- He laid out the political future: “Hillary will be the next president, and she’ll be the worst president we’ve ever seen.” No matter what happens, the situation in Iraq will “assure that the GOP gets massacred in 2008 congressional elections.” In 2010, the Republicans will take back the Congress — “Hillary will give Republicans the same gift she gave them in 1994” — and they’ll win the presidency in 2012, but thanks to demographic shifts favoring Republicans (namely the rising Hispanic and African-American populations), “that will be the last Republican president we’ll ever see.”
January 16, 2007
Democratic Sen. Barack Obama said Tuesday he is taking the initial step in a presidential bid that could make him the nation’s first black to occupy the White House. Obama announced on his Web site that he was filing a presidential exploratory committee. He said he would announce more about his plans in his home state of Illinois on Feb. 10.
Barack Obama has announced what we all already knew. He’s the first black politician to launch a credible bid for the White House. His opponents claim he’s not been clear about his views, and that Democrats don’t yet know what they’d be voting for.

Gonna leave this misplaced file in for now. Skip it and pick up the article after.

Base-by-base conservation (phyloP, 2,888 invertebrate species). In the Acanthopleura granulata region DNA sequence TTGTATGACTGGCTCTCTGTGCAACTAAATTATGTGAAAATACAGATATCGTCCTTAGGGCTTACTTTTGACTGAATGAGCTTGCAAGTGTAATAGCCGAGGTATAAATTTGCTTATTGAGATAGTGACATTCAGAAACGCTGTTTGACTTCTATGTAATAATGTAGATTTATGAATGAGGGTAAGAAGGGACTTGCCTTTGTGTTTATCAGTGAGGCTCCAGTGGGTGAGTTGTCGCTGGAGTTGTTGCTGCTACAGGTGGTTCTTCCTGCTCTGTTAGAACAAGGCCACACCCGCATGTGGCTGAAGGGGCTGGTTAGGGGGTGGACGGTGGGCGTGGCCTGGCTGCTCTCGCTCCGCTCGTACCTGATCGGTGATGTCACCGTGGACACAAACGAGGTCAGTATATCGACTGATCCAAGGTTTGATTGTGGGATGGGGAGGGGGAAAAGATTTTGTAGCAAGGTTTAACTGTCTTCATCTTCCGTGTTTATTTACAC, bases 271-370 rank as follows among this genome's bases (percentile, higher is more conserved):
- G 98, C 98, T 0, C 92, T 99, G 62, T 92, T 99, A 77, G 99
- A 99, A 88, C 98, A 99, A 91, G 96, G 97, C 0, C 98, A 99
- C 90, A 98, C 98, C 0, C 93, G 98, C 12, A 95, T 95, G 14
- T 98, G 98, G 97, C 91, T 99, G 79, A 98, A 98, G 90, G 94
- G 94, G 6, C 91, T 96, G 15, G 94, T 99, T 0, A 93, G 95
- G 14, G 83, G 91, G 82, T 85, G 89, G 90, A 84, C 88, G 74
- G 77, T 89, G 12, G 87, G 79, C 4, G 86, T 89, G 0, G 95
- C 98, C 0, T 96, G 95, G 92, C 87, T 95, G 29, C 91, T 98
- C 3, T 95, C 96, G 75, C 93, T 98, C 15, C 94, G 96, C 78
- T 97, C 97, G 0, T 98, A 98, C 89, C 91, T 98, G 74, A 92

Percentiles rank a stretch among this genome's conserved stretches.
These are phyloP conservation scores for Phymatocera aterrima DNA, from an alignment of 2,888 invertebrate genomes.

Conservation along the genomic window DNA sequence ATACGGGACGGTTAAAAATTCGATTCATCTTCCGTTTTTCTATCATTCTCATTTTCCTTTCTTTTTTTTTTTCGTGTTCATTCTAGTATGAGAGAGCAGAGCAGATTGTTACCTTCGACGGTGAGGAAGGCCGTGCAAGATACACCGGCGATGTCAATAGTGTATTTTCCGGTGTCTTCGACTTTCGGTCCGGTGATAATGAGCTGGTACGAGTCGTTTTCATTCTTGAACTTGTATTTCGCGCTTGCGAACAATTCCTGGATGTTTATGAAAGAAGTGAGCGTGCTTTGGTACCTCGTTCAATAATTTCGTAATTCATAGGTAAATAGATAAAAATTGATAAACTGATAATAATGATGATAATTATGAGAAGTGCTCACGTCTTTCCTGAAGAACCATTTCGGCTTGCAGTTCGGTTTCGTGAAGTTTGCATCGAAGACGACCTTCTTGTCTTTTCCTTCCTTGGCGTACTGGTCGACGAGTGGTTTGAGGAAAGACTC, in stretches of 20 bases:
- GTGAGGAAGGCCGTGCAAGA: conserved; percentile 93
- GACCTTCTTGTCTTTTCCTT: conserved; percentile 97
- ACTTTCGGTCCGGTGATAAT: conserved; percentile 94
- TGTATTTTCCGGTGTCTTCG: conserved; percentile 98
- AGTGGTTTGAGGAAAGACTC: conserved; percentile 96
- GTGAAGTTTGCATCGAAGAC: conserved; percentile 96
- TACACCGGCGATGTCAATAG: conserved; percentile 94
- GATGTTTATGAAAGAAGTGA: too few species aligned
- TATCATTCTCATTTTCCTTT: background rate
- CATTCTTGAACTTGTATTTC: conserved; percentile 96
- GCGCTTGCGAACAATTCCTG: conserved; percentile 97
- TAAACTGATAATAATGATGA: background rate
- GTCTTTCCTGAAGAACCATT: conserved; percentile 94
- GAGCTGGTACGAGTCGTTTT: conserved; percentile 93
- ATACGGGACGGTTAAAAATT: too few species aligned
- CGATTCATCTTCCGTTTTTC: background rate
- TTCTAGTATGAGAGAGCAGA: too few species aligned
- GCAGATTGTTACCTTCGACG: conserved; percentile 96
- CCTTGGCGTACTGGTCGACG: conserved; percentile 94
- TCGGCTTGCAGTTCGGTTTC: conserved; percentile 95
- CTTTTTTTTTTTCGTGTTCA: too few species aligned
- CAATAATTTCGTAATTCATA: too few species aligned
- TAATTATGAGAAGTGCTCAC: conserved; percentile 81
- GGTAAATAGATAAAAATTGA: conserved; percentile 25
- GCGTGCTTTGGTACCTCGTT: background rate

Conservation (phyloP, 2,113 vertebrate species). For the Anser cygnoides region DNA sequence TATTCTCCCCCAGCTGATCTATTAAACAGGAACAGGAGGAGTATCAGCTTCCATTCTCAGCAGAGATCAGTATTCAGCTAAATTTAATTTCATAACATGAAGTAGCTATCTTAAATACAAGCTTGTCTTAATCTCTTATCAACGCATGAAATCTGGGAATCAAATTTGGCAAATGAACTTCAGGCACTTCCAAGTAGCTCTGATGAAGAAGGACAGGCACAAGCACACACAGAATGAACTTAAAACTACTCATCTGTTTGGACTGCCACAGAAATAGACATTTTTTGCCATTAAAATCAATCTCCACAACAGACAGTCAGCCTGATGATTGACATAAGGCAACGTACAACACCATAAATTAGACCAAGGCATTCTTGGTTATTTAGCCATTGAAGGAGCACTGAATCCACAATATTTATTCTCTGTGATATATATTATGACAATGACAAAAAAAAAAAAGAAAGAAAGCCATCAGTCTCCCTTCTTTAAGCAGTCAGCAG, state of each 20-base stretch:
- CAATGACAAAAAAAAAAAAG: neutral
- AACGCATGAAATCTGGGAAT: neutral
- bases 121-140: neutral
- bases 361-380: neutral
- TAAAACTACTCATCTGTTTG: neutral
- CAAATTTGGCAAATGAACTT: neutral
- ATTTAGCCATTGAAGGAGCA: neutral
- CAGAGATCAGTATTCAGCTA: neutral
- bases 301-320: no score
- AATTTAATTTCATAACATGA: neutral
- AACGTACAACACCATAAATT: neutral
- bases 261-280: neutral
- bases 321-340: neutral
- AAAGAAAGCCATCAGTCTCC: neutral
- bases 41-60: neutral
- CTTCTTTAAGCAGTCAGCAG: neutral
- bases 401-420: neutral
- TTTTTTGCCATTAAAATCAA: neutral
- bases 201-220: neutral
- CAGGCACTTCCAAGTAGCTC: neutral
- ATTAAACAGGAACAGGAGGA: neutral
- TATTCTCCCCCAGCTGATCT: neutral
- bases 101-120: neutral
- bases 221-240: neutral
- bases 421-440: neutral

There’s some truth in that, but his freshness has got to be a good reason to vote for him after eight years of Bush. And Hillary Clinton will still be worried that her once sure-fire candidacy will be snatched by the Illinois senator.
November 19, 2006
Having picked up both houses of Congress, the Democrats are pondering how far they should go in creating a new law against corruption. On the one hand it’s a clever idea – a piece of legislation that Bush won’t be able to veto. But they’re also starting to appreciate that if they screw things up, they’ll get beaten over the head with the very legislation they called for.
Initial proposals, which included a ban on politicians accepting gifts from lobbyists – you mean that’s alright at the moment?! – are being debated vociferously by Democrats after their victory in the Midterms. Barack Obama, the Illinois senator who is tipped for great things, believes the strong mandate from the public means they should go even further in making U.S. politics less corrupt. But others have rejected the idea of an independent watchdog, arguing politicians – and especially nice, clean Democrat ones – can regulate themselves.
It’s a touching proposal, but ultimately nonsense. Those who oppose such measures may as well be holding up their hands and saying “Don’t do this or my hands will get burnt!” For those whose hands are a little close to the fire, there must be plenty of nervousness that in creating tough legislation to stop sleaze, they’ll end up building their own highway between Capitol Hill and a jail cell.